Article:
Multiportal Robotic Access to the Anterior Cranial Fossa: A Surgical and Engineering Feasibility Study

Bly, Randall A. and Su, David and Lendvay, Thomas S. and Friedman, Diana and Hannaford, Blake and Ferreira, Manuel and Moe, Kris S. (2013) Multiportal Robotic Access to the Anterior Cranial Fossa: A Surgical and Engineering Feasibility Study. Otolaryngology--Head and Neck Surgery, 149. p. 940.

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Abstract

Objective. Integration of robotic surgical technology into skull base surgery is limited due to minimum angle requirements between robotic tools (narrow funnel effect), steep angle of approach, and instrumentation size. The objectives of this study were to systematically analyze surgical approach portals using a computer model, determine optimal approaches, and assess feasibility of the derived approaches on robotic surgical systems. <p>Study Design. Computer analysis on 10 computed tomography scans was performed to determine approach trajectories, angles between robotic tools, and distances to specified skull base target locations for transorbital and transnasal surgical approach portals. <p>Setting. Dry laboratory and cadaver laboratory. <p>Subjects and Methods. The optimal combinations were tested on the da Vinci and Raven robotic systems. <p>Results. Multiportal analyses showed the angles between 2 robotic tools were 14.7, 28.3, and 52.0 degrees in the cases of 2 transnasal portals, combined transnasal and medial orbit portals, and bilateral superior orbit portals, respectively, approaching a prechiasmatic target. The addition of medial and superior transorbital portals improved the skull base trajectory angles 21 and 27 degrees, respectively. Two robotic tools required an angle of at least 20 degrees between them to function effectively at skull base targets. Conclusion. Technical feasibility of robotic transorbital and transnasal approaches to access sella and parasellar target locations was demonstrated. This technique addresses the 2 major drawbacks of (1) the narrow funnel effect generated from portals in close proximity and (2) the steep angle of approach to the skull base, as observed in previous studies analyzing transoral, transcervical, transmaxillary, and transhyoid portals.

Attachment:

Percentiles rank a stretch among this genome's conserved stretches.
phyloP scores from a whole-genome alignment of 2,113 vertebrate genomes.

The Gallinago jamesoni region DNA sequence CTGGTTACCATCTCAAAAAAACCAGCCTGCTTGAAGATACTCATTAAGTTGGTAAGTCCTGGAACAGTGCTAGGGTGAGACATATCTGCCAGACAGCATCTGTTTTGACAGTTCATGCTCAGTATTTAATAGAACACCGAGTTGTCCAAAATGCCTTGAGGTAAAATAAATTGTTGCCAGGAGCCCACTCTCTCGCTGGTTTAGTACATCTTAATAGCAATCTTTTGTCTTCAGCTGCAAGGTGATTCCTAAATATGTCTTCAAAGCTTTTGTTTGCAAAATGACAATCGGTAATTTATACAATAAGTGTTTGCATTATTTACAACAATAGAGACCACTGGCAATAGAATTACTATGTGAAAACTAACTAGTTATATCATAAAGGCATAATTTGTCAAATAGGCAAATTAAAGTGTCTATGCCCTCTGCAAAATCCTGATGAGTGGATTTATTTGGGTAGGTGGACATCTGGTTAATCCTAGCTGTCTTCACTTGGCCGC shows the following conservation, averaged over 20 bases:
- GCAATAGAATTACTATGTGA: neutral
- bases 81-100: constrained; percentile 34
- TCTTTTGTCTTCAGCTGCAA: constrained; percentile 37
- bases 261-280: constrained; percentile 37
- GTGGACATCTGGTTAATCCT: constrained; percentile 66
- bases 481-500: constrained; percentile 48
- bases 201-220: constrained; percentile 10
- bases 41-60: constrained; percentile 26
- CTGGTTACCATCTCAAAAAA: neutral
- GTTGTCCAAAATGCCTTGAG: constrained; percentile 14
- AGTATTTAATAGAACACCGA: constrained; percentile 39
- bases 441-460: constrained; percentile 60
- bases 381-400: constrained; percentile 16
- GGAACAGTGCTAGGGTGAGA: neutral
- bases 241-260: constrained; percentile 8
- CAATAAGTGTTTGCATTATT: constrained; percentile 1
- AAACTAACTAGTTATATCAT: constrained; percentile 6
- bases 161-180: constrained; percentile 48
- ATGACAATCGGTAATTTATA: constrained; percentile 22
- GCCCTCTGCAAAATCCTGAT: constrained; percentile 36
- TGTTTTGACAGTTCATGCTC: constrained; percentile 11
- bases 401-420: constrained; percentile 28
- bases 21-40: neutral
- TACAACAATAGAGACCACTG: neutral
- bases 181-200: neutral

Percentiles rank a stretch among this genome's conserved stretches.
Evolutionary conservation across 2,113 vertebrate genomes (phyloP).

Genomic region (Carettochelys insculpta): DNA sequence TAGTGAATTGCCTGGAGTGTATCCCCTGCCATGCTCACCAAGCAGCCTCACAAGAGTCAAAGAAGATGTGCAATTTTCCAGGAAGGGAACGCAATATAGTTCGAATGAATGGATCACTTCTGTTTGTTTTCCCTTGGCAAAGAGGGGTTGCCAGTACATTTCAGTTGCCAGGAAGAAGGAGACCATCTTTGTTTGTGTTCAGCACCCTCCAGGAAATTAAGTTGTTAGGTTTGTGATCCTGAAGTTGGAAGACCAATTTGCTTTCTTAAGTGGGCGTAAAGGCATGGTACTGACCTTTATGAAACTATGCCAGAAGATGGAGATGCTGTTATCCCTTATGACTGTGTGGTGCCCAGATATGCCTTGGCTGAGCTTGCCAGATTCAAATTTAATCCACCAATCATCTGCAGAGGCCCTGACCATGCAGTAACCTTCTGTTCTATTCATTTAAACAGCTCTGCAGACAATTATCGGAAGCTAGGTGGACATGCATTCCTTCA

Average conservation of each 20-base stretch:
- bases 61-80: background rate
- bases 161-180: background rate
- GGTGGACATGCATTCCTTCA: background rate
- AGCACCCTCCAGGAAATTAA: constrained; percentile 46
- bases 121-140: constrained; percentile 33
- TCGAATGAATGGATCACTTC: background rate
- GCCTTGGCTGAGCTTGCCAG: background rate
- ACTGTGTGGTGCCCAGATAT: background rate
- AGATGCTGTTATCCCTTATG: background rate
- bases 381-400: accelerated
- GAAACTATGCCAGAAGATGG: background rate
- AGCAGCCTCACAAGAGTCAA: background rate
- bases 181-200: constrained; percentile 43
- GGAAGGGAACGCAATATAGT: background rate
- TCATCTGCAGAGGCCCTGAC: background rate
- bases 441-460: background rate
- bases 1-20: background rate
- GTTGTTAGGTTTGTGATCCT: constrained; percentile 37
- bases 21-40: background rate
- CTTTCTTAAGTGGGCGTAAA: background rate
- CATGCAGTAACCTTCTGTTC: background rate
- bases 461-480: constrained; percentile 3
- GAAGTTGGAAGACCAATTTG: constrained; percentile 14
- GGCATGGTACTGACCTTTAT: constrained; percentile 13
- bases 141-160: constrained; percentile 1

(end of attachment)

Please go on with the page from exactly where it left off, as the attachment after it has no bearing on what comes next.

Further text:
Item Type: Article
Subjects: C Surgical Robots > C Surgical Robots(General)
Depositing User: Danying Hu
Date Deposited: 07 Jul 2015 21:28
Last Modified: 07 Jul 2015 21:28
URI: http://brl.ee.washington.edu/eprints/id/eprint/92

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